US blocks Chinese bid for European firm
National security review process ‘lacks transparency’
By Wang Cong and Zhang Hongpei
The US, through a secretive yet powerful panel, has successfully blocked another bid involving Chinese companies, this time involving a minority stake in a European mapping services provider, citing national security concerns. The move showed that the US, which increasingly feels its dominance in technology and other areas is threatened by China’s rapid development, is extending its reach in interfering with normal, legal deals that involve Chinese companies, a Chinese expert said on Thursday. Companies feel that there are daunting hurdles posed by the US process, which they said lacks transparency, one source familiar with the process said. Chinese mapping technology company NavInfo Co on Tuesday announced that a bid proposed last year with Tencent Holdings and Singapore’s sovereign investment fund GIC to buy a 10 percent stake in Netherland-based mapping technology company HERE International BV was abandoned because the plan failed to win regulatory approval from the US. Announced in December 2016, the deal was to purchase the stake in HERE currently indirectly
held by German carmakers Daimler AG, BWM Group and Audi AG But the transr action faced hurdles after the Committee on Foreign Investment in the US (CFIUS) launched a review of the proposal because HERE has business operation in the US.
Despite active cooperation with the panork el and a huge amount of work during a fivee month review period, “the transaction still has not been approved,” NavInfo said in a statement.
Though the plan was ditched, the comperation panies said that their cooperation through otherin NavInfoa statement channelsand Tencentthat woulda plan continue. HERE saidto involving HERE, form a strategic partnership in China would go ahead and
a planned joint venture between HERE and NavInfo remained on track.
The failed Chinese bid represents another victim of the US government, which earlier this month blocked a deal for Chinese-backed investment fund Canyon Bridge Fund to acquire US semiconductor producer Lattice.
“I think the pattern is very clear that the US is using everything, from a Section 301 investigation to these national security reviews, to block Chinese capital from buying foreign companies in areas they think are sensitive and could help China to challenge them in technologies and other things,” Chen Fengying, a research fellow at the China Institutes of Contemporary International Relations (CICIR), told the Global Times on Thursday.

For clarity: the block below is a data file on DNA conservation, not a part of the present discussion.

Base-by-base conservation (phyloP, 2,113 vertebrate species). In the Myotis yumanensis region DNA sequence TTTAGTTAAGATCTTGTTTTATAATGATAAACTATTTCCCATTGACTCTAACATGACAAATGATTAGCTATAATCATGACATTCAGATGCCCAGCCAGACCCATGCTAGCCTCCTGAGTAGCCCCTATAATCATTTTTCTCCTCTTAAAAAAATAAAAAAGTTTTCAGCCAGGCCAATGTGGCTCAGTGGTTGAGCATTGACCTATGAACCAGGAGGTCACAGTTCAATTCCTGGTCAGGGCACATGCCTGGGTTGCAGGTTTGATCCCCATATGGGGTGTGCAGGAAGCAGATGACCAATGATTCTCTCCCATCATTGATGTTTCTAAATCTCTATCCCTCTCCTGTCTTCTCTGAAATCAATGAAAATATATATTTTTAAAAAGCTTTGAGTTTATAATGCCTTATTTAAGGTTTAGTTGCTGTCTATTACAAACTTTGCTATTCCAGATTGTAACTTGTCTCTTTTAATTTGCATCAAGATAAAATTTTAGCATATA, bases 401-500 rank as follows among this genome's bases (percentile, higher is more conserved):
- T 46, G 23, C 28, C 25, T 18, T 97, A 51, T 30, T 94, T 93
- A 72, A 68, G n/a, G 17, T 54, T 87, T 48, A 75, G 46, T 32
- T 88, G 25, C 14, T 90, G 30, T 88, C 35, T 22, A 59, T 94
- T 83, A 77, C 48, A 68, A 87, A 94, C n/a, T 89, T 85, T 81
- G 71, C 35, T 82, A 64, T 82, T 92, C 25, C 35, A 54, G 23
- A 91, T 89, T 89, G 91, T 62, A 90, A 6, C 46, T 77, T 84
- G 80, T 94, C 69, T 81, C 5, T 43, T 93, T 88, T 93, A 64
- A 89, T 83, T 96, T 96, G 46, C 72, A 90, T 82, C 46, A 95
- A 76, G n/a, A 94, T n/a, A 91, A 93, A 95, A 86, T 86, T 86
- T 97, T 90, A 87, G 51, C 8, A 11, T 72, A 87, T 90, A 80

Chen was referring to an earlier decision by the US to initiate an investigation into China’s intellectual property practices under Section 301 of the Trade Act of 1974.
“This is a full-fledged effort on the part of the US to do everything to stop China from advancing in core technologies such as autonomous driving, semiconductors and so on,” Chen remarked.
NavInfo and the Chinese companies are working together to provide mapping and locations services that could help the development of driverless cars, according the companies.
The tools that the US is using lack transparency, according to a source with direct knowledge of the CFIUS review process for the HERE deal.
“The CFIUS review was not very transparent … they just said that the deal couldn’t go ahead because of US national security,” said the source, who spoke on condition of anonymity because he was not authorized to speak publicly on the matter.
“I think that maybe it was due to the sensitivity of map data and citizen data,” the source told the Global Times, describing the review a daunting process.
Immediately after the CFIUS decided to initiate a review into the deal and posed many questions for the companies, the companies knew that the deal they felt so confident about could be derailed, according to the source.
After going through the process, the companies were mentally prepared that the deal might not get approval and they finally scrapped the deal, according to the source.
Chen from the CICIR noted that such obstacles from the US for deals that involve Chinese companies would “only increase” in the future.
“The companies should find other ways to make deals overseas such as forming consortiums with foreign companies … but more importantly, they should focus on improving their core technologies,” she said.
A visitor walks past the stand of Tencent during the 15th China Digital Entertainment Expo in Shanghai in July 2017.